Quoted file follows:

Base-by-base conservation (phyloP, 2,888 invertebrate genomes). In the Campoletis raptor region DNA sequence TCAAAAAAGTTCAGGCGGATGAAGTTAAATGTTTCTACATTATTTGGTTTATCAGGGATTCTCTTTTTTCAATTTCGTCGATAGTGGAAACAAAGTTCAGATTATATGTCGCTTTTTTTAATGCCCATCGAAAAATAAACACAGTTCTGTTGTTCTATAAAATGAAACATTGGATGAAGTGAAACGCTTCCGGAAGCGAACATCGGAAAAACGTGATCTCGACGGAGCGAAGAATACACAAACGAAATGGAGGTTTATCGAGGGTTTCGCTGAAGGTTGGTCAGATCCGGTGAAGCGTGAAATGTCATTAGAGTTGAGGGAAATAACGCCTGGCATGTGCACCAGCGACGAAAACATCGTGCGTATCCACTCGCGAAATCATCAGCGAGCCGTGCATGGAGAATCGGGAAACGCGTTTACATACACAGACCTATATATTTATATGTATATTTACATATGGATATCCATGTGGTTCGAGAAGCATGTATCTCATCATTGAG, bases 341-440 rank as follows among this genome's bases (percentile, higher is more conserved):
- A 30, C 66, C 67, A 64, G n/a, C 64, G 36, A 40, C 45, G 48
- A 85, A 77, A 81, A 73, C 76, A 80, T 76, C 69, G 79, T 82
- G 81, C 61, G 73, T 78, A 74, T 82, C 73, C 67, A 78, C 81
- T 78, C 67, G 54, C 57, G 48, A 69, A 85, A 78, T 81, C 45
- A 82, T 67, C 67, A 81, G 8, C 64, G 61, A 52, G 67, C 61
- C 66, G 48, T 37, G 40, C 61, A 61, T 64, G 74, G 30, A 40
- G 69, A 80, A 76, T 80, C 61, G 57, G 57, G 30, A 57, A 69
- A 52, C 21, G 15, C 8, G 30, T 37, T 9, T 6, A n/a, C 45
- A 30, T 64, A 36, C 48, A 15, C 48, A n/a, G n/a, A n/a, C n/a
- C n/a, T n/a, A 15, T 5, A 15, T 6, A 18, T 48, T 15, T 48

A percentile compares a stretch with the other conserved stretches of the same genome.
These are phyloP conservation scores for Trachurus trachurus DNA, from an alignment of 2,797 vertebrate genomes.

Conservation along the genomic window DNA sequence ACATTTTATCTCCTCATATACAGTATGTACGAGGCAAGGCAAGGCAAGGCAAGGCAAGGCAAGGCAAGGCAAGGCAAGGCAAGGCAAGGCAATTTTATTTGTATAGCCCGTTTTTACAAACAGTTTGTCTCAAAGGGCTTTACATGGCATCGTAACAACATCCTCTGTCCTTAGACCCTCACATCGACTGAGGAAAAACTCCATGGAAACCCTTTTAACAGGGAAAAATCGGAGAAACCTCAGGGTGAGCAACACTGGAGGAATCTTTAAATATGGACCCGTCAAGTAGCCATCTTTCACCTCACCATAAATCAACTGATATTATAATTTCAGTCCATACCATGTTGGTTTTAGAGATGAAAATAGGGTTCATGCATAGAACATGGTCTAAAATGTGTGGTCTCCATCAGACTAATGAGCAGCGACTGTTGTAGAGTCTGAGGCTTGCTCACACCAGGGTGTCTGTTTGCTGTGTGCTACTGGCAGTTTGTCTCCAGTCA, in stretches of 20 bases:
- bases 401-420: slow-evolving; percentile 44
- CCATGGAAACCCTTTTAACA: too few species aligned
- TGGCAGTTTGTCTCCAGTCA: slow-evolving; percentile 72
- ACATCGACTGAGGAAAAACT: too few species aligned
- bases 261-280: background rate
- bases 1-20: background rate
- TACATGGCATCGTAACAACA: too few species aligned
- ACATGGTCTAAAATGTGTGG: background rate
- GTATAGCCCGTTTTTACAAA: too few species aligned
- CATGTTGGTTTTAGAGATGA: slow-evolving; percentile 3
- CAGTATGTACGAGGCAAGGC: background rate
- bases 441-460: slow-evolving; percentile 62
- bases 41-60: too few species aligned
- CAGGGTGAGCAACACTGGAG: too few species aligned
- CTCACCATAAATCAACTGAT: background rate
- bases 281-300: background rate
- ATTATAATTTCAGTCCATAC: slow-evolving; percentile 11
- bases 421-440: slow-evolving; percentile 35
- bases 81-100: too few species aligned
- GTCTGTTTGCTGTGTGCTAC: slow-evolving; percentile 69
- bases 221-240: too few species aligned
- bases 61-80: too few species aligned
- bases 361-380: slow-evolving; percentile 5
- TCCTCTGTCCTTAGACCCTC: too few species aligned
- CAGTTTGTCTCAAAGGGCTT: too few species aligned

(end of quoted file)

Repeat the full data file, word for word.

Base-by-base conservation (phyloP, 2,888 invertebrate genomes). In the Campoletis raptor region DNA sequence TCAAAAAAGTTCAGGCGGATGAAGTTAAATGTTTCTACATTATTTGGTTTATCAGGGATTCTCTTTTTTCAATTTCGTCGATAGTGGAAACAAAGTTCAGATTATATGTCGCTTTTTTTAATGCCCATCGAAAAATAAACACAGTTCTGTTGTTCTATAAAATGAAACATTGGATGAAGTGAAACGCTTCCGGAAGCGAACATCGGAAAAACGTGATCTCGACGGAGCGAAGAATACACAAACGAAATGGAGGTTTATCGAGGGTTTCGCTGAAGGTTGGTCAGATCCGGTGAAGCGTGAAATGTCATTAGAGTTGAGGGAAATAACGCCTGGCATGTGCACCAGCGACGAAAACATCGTGCGTATCCACTCGCGAAATCATCAGCGAGCCGTGCATGGAGAATCGGGAAACGCGTTTACATACACAGACCTATATATTTATATGTATATTTACATATGGATATCCATGTGGTTCGAGAAGCATGTATCTCATCATTGAG, bases 341-440 rank as follows among this genome's bases (percentile, higher is more conserved):
- A 30, C 66, C 67, A 64, G n/a, C 64, G 36, A 40, C 45, G 48
- A 85, A 77, A 81, A 73, C 76, A 80, T 76, C 69, G 79, T 82
- G 81, C 61, G 73, T 78, A 74, T 82, C 73, C 67, A 78, C 81
- T 78, C 67, G 54, C 57, G 48, A 69, A 85, A 78, T 81, C 45
- A 82, T 67, C 67, A 81, G 8, C 64, G 61, A 52, G 67, C 61
- C 66, G 48, T 37, G 40, C 61, A 61, T 64, G 74, G 30, A 40
- G 69, A 80, A 76, T 80, C 61, G 57, G 57, G 30, A 57, A 69
- A 52, C 21, G 15, C 8, G 30, T 37, T 9, T 6, A n/a, C 45
- A 30, T 64, A 36, C 48, A 15, C 48, A n/a, G n/a, A n/a, C n/a
- C n/a, T n/a, A 15, T 5, A 15, T 6, A 18, T 48, T 15, T 48

A percentile compares a stretch with the other conserved stretches of the same genome.
These are phyloP conservation scores for Trachurus trachurus DNA, from an alignment of 2,797 vertebrate genomes.

Conservation along the genomic window DNA sequence ACATTTTATCTCCTCATATACAGTATGTACGAGGCAAGGCAAGGCAAGGCAAGGCAAGGCAAGGCAAGGCAAGGCAAGGCAAGGCAAGGCAATTTTATTTGTATAGCCCGTTTTTACAAACAGTTTGTCTCAAAGGGCTTTACATGGCATCGTAACAACATCCTCTGTCCTTAGACCCTCACATCGACTGAGGAAAAACTCCATGGAAACCCTTTTAACAGGGAAAAATCGGAGAAACCTCAGGGTGAGCAACACTGGAGGAATCTTTAAATATGGACCCGTCAAGTAGCCATCTTTCACCTCACCATAAATCAACTGATATTATAATTTCAGTCCATACCATGTTGGTTTTAGAGATGAAAATAGGGTTCATGCATAGAACATGGTCTAAAATGTGTGGTCTCCATCAGACTAATGAGCAGCGACTGTTGTAGAGTCTGAGGCTTGCTCACACCAGGGTGTCTGTTTGCTGTGTGCTACTGGCAGTTTGTCTCCAGTCA, in stretches of 20 bases:
- bases 401-420: slow-evolving; percentile 44
- CCATGGAAACCCTTTTAACA: too few species aligned
- TGGCAGTTTGTCTCCAGTCA: slow-evolving; percentile 72
- ACATCGACTGAGGAAAAACT: too few species aligned
- bases 261-280: background rate
- bases 1-20: background rate
- TACATGGCATCGTAACAACA: too few species aligned
- ACATGGTCTAAAATGTGTGG: background rate
- GTATAGCCCGTTTTTACAAA: too few species aligned
- CATGTTGGTTTTAGAGATGA: slow-evolving; percentile 3
- CAGTATGTACGAGGCAAGGC: background rate
- bases 441-460: slow-evolving; percentile 62
- bases 41-60: too few species aligned
- CAGGGTGAGCAACACTGGAG: too few species aligned
- CTCACCATAAATCAACTGAT: background rate
- bases 281-300: background rate
- ATTATAATTTCAGTCCATAC: slow-evolving; percentile 11
- bases 421-440: slow-evolving; percentile 35
- bases 81-100: too few species aligned
- GTCTGTTTGCTGTGTGCTAC: slow-evolving; percentile 69
- bases 221-240: too few species aligned
- bases 61-80: too few species aligned
- bases 361-380: slow-evolving; percentile 5
- TCCTCTGTCCTTAGACCCTC: too few species aligned
- CAGTTTGTCTCAAAGGGCTT: too few species aligned